The Absurd Leader in Moby-Dick

One in a series of blog posts about leadership lessons derived from the classic novel Moby-Dick

In Moby-Dick, Queequeg may have a limited grasp of English, but he’s still tells great stories. One of my favorites is about the time that a commander from a grand merchant ship attended a royal wedding in Rokovoko, Queequeg’s island home.  This is how the scene highlighting the nature of the absurd leader unfurls:

This Captain marches in, and being assigned the post of honour, placed himself over against the punchbowl, and between the High Priest and his majesty the King, Queequeg’s father. Grace being said,…the High Priest opens the banquet by the immemorial ceremony of the island; that is, dipping his consecrated and consecrating fingers into the bowl before the blessed beverage circulates. Seeing himself placed next the Priest, and noting the ceremony, and thinking himself—being Captain of a ship—as having plain precedence over a mere island King, especially in the King’s own house—the Captain coolly proceeds to wash his hands in the punchbowl;—taking it I suppose for a huge finger-glass.

You almost feel sorry for the captain here. In uncertain territory, he just seems to be following the rule, “When in Rome, do as the Romans do.”  But it’s clear that his arrogance is his undoing and so rightly leads to his humiliation as Queequeg’s people break out into laughter.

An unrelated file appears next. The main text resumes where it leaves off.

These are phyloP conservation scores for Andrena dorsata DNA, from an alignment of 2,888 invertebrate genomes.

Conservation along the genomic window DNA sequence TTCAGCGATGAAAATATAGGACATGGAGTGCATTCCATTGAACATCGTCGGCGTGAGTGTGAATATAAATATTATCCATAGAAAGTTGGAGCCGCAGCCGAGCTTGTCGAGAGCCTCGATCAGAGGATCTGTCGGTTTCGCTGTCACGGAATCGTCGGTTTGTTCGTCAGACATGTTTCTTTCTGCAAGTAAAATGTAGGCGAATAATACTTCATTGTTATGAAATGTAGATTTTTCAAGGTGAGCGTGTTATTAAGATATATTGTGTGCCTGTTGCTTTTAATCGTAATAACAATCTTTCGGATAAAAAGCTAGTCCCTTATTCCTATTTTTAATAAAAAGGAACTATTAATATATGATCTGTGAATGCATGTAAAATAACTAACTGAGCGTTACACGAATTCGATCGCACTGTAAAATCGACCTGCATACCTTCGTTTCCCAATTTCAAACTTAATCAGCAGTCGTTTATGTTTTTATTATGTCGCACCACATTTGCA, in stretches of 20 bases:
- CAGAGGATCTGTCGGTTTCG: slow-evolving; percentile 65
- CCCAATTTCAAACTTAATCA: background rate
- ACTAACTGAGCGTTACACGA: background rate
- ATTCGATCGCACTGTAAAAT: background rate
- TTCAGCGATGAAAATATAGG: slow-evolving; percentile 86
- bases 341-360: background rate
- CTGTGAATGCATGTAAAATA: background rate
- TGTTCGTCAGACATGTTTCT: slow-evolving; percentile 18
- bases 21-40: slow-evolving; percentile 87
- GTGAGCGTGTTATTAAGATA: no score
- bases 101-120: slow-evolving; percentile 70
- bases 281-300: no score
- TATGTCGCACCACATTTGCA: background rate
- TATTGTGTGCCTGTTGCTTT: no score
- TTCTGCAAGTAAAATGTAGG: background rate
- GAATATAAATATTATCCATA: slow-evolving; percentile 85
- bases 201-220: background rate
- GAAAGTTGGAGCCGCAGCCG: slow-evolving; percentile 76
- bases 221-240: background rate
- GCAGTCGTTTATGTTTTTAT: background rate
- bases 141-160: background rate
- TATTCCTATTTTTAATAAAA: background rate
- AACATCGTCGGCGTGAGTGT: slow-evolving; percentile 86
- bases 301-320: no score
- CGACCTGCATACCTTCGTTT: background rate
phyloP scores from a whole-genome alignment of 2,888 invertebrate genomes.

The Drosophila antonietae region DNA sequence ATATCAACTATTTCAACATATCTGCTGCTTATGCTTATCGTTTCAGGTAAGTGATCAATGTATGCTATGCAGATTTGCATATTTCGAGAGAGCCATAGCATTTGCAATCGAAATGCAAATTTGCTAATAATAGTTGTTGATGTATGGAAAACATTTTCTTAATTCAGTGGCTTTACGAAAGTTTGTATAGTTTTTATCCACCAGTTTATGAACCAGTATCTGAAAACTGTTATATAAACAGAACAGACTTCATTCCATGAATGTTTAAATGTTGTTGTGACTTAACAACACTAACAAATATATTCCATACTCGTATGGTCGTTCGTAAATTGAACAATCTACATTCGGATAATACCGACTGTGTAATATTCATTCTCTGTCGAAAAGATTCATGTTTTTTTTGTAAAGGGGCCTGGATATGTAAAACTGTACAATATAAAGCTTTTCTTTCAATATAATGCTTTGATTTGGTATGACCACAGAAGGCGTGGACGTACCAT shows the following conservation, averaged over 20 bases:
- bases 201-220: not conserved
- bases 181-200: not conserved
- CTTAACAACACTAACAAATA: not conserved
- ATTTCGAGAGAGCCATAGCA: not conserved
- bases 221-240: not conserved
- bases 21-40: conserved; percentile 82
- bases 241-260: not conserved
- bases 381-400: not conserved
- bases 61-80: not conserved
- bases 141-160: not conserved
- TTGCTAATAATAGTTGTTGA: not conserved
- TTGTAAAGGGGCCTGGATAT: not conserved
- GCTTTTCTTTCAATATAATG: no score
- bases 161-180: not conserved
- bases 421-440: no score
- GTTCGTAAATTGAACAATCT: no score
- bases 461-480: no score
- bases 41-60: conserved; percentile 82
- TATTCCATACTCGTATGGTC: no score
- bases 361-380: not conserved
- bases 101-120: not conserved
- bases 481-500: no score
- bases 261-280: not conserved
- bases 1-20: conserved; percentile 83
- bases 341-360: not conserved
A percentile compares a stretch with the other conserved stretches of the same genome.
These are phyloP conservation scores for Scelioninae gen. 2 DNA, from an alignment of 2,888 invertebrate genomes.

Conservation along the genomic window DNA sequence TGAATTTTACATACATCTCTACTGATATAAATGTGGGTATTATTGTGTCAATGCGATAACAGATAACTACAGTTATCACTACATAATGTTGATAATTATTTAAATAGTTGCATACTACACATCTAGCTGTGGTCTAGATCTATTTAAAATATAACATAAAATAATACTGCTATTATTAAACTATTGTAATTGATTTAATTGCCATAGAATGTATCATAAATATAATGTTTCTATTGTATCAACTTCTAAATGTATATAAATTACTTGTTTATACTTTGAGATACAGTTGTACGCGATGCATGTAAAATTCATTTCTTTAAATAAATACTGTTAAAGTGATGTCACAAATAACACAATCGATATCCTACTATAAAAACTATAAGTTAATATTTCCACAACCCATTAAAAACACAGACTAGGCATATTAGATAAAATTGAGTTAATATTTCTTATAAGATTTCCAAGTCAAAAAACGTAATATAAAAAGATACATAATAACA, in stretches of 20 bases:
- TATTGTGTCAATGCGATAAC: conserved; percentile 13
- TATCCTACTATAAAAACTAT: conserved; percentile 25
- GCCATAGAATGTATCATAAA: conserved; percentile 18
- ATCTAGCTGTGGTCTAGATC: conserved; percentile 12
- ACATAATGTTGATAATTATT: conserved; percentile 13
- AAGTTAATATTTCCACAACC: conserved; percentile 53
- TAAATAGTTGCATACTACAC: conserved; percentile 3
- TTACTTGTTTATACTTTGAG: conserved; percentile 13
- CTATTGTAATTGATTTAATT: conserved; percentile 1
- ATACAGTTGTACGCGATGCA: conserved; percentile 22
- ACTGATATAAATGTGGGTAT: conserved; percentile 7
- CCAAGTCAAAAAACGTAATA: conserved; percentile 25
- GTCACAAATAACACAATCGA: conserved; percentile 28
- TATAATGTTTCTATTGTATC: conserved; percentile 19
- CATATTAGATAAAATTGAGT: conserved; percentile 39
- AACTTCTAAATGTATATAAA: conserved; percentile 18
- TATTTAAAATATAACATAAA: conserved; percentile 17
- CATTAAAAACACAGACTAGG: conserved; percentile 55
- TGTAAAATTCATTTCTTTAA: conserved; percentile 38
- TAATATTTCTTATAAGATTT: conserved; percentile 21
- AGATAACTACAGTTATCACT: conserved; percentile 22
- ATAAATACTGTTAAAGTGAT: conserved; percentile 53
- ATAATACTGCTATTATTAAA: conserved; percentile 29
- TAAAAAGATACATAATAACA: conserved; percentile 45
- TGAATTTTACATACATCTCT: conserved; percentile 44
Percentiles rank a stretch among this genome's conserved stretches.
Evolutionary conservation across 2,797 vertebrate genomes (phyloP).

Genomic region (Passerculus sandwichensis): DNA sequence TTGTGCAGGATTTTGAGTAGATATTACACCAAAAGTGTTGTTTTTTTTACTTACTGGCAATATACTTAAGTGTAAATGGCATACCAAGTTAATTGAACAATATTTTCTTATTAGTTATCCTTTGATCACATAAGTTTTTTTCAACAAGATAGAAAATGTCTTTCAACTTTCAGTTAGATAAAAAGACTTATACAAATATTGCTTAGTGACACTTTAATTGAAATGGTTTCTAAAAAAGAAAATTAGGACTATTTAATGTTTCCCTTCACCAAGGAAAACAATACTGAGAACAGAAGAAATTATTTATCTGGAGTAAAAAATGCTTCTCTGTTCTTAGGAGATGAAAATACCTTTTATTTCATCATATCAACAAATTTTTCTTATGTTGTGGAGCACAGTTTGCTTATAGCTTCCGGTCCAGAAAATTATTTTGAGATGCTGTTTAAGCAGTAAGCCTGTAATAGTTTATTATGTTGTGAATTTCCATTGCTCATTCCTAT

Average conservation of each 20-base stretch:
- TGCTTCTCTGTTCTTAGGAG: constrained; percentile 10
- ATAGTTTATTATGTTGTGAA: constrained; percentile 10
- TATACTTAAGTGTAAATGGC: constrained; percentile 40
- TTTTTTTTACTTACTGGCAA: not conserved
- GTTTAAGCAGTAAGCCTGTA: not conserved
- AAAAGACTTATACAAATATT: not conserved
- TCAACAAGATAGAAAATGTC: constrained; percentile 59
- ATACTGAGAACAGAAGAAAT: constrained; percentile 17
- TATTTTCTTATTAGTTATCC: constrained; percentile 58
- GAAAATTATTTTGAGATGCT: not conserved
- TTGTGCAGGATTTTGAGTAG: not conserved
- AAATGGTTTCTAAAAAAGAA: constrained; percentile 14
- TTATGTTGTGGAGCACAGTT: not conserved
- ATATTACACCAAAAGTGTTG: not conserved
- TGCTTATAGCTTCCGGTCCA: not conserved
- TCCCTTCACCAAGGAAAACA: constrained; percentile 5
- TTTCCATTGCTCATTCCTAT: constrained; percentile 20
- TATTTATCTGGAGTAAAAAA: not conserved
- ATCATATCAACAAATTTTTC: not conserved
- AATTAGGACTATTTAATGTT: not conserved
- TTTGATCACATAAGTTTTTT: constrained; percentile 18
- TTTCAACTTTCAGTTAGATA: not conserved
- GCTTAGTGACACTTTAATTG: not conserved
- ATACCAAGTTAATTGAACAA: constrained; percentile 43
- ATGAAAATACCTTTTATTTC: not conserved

Here’s the interesting thing: We view “arrogance” or an “air of superiority” as negatives in a leader. But we also laud leaders for an “air of confidence” or “self assurance.” The distinctions are usually a matter of degree or perception. The key idea is that leaders often benefit by sending the signal that that they know what they’re doing and are damned confident doing it.

All too often, this backfires. The leader, reluctant to show any signs of uncertainty that could be construed as weakness, winds up looking absurd. More importantly, they offend when they mean to impress.

Melvillian Leadership Lesson: It’s quite fashionable to talk about how leaders should become better “listeners.” In this case, the fashion is correct. In uncertain circumstances, it is usually best to maintain an air of dignified attention. Don’t try to bluff your way through.  Allow others to educate you. If you’re an attentive and appreciative student, you will wind up impressing anyway (or, at least you’ll impress the people worth impressing).  When in doubt, ask yourself, “Am I about to put my fingers in a punch bowl here?” And if you do happen to wind up with punch on your fingers, feel free to laugh at yourself.  At least one in a while, we are all bound to look absurd.

Featured image from Bequest of Edith Pryor, 1935